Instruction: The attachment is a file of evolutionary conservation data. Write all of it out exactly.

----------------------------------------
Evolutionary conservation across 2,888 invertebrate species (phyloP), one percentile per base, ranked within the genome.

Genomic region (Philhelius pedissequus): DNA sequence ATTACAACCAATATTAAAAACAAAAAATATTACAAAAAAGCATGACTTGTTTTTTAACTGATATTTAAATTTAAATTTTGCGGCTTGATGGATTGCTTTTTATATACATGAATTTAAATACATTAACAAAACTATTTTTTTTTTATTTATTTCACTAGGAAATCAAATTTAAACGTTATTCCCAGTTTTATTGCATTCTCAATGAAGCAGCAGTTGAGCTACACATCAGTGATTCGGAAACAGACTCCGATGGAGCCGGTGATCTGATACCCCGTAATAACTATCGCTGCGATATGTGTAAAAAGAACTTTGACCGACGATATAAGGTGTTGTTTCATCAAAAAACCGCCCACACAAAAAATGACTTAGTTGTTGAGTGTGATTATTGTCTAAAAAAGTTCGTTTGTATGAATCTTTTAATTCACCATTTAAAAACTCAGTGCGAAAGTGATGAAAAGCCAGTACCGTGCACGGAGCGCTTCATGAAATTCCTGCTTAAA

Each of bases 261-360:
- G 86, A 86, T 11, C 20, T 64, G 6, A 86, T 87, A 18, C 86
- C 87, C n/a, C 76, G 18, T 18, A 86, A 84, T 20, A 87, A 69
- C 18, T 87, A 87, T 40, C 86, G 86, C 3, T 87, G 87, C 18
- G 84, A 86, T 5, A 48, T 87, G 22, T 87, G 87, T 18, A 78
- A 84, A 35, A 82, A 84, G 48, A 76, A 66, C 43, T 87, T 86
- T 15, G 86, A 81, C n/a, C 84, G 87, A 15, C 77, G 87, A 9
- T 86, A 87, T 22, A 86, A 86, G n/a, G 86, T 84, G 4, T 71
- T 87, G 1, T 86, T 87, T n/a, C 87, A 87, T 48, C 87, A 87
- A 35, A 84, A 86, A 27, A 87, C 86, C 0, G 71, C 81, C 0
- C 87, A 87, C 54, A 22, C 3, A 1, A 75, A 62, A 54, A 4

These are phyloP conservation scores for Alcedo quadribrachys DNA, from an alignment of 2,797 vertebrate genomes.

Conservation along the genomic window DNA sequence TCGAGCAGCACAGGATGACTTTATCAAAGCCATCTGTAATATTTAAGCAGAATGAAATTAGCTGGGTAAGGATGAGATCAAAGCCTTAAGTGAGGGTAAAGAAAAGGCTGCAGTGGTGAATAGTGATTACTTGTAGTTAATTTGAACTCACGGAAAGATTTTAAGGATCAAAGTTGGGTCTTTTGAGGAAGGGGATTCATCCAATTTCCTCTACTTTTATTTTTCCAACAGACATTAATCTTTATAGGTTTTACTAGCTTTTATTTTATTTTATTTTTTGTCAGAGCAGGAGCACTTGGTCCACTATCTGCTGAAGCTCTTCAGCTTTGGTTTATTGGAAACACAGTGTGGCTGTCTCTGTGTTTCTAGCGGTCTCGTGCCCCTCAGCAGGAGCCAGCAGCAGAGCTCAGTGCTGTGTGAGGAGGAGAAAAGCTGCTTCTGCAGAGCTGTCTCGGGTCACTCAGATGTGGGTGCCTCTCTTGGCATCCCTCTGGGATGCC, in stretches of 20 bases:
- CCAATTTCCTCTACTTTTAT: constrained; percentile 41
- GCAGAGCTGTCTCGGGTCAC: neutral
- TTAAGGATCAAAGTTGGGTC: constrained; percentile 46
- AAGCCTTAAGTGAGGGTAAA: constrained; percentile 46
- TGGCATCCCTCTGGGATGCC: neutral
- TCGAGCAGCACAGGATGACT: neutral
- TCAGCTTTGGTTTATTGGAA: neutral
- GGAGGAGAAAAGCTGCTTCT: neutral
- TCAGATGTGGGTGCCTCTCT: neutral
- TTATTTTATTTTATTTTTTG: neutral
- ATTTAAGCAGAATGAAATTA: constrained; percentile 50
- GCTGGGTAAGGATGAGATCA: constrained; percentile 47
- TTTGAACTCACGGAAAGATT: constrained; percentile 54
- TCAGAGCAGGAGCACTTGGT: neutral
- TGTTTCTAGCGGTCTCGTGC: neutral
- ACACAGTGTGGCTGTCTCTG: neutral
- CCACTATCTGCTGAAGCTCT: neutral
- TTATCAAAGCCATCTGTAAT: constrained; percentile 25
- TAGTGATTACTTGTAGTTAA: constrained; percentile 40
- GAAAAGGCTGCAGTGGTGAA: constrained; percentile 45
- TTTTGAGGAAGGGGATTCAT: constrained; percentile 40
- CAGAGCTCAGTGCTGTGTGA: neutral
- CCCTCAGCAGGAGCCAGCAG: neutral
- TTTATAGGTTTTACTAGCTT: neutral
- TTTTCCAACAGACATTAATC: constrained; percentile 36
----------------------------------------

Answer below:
Evolutionary conservation across 2,888 invertebrate species (phyloP), one percentile per base, ranked within the genome.

Genomic region (Philhelius pedissequus): DNA sequence ATTACAACCAATATTAAAAACAAAAAATATTACAAAAAAGCATGACTTGTTTTTTAACTGATATTTAAATTTAAATTTTGCGGCTTGATGGATTGCTTTTTATATACATGAATTTAAATACATTAACAAAACTATTTTTTTTTTATTTATTTCACTAGGAAATCAAATTTAAACGTTATTCCCAGTTTTATTGCATTCTCAATGAAGCAGCAGTTGAGCTACACATCAGTGATTCGGAAACAGACTCCGATGGAGCCGGTGATCTGATACCCCGTAATAACTATCGCTGCGATATGTGTAAAAAGAACTTTGACCGACGATATAAGGTGTTGTTTCATCAAAAAACCGCCCACACAAAAAATGACTTAGTTGTTGAGTGTGATTATTGTCTAAAAAAGTTCGTTTGTATGAATCTTTTAATTCACCATTTAAAAACTCAGTGCGAAAGTGATGAAAAGCCAGTACCGTGCACGGAGCGCTTCATGAAATTCCTGCTTAAA

Each of bases 261-360:
- G 86, A 86, T 11, C 20, T 64, G 6, A 86, T 87, A 18, C 86
- C 87, C n/a, C 76, G 18, T 18, A 86, A 84, T 20, A 87, A 69
- C 18, T 87, A 87, T 40, C 86, G 86, C 3, T 87, G 87, C 18
- G 84, A 86, T 5, A 48, T 87, G 22, T 87, G 87, T 18, A 78
- A 84, A 35, A 82, A 84, G 48, A 76, A 66, C 43, T 87, T 86
- T 15, G 86, A 81, C n/a, C 84, G 87, A 15, C 77, G 87, A 9
- T 86, A 87, T 22, A 86, A 86, G n/a, G 86, T 84, G 4, T 71
- T 87, G 1, T 86, T 87, T n/a, C 87, A 87, T 48, C 87, A 87
- A 35, A 84, A 86, A 27, A 87, C 86, C 0, G 71, C 81, C 0
- C 87, A 87, C 54, A 22, C 3, A 1, A 75, A 62, A 54, A 4

These are phyloP conservation scores for Alcedo quadribrachys DNA, from an alignment of 2,797 vertebrate genomes.

Conservation along the genomic window DNA sequence TCGAGCAGCACAGGATGACTTTATCAAAGCCATCTGTAATATTTAAGCAGAATGAAATTAGCTGGGTAAGGATGAGATCAAAGCCTTAAGTGAGGGTAAAGAAAAGGCTGCAGTGGTGAATAGTGATTACTTGTAGTTAATTTGAACTCACGGAAAGATTTTAAGGATCAAAGTTGGGTCTTTTGAGGAAGGGGATTCATCCAATTTCCTCTACTTTTATTTTTCCAACAGACATTAATCTTTATAGGTTTTACTAGCTTTTATTTTATTTTATTTTTTGTCAGAGCAGGAGCACTTGGTCCACTATCTGCTGAAGCTCTTCAGCTTTGGTTTATTGGAAACACAGTGTGGCTGTCTCTGTGTTTCTAGCGGTCTCGTGCCCCTCAGCAGGAGCCAGCAGCAGAGCTCAGTGCTGTGTGAGGAGGAGAAAAGCTGCTTCTGCAGAGCTGTCTCGGGTCACTCAGATGTGGGTGCCTCTCTTGGCATCCCTCTGGGATGCC, in stretches of 20 bases:
- CCAATTTCCTCTACTTTTAT: constrained; percentile 41
- GCAGAGCTGTCTCGGGTCAC: neutral
- TTAAGGATCAAAGTTGGGTC: constrained; percentile 46
- AAGCCTTAAGTGAGGGTAAA: constrained; percentile 46
- TGGCATCCCTCTGGGATGCC: neutral
- TCGAGCAGCACAGGATGACT: neutral
- TCAGCTTTGGTTTATTGGAA: neutral
- GGAGGAGAAAAGCTGCTTCT: neutral
- TCAGATGTGGGTGCCTCTCT: neutral
- TTATTTTATTTTATTTTTTG: neutral
- ATTTAAGCAGAATGAAATTA: constrained; percentile 50
- GCTGGGTAAGGATGAGATCA: constrained; percentile 47
- TTTGAACTCACGGAAAGATT: constrained; percentile 54
- TCAGAGCAGGAGCACTTGGT: neutral
- TGTTTCTAGCGGTCTCGTGC: neutral
- ACACAGTGTGGCTGTCTCTG: neutral
- CCACTATCTGCTGAAGCTCT: neutral
- TTATCAAAGCCATCTGTAAT: constrained; percentile 25
- TAGTGATTACTTGTAGTTAA: constrained; percentile 40
- GAAAAGGCTGCAGTGGTGAA: constrained; percentile 45
- TTTTGAGGAAGGGGATTCAT: constrained; percentile 40
- CAGAGCTCAGTGCTGTGTGA: neutral
- CCCTCAGCAGGAGCCAGCAG: neutral
- TTTATAGGTTTTACTAGCTT: neutral
- TTTTCCAACAGACATTAATC: constrained; percentile 36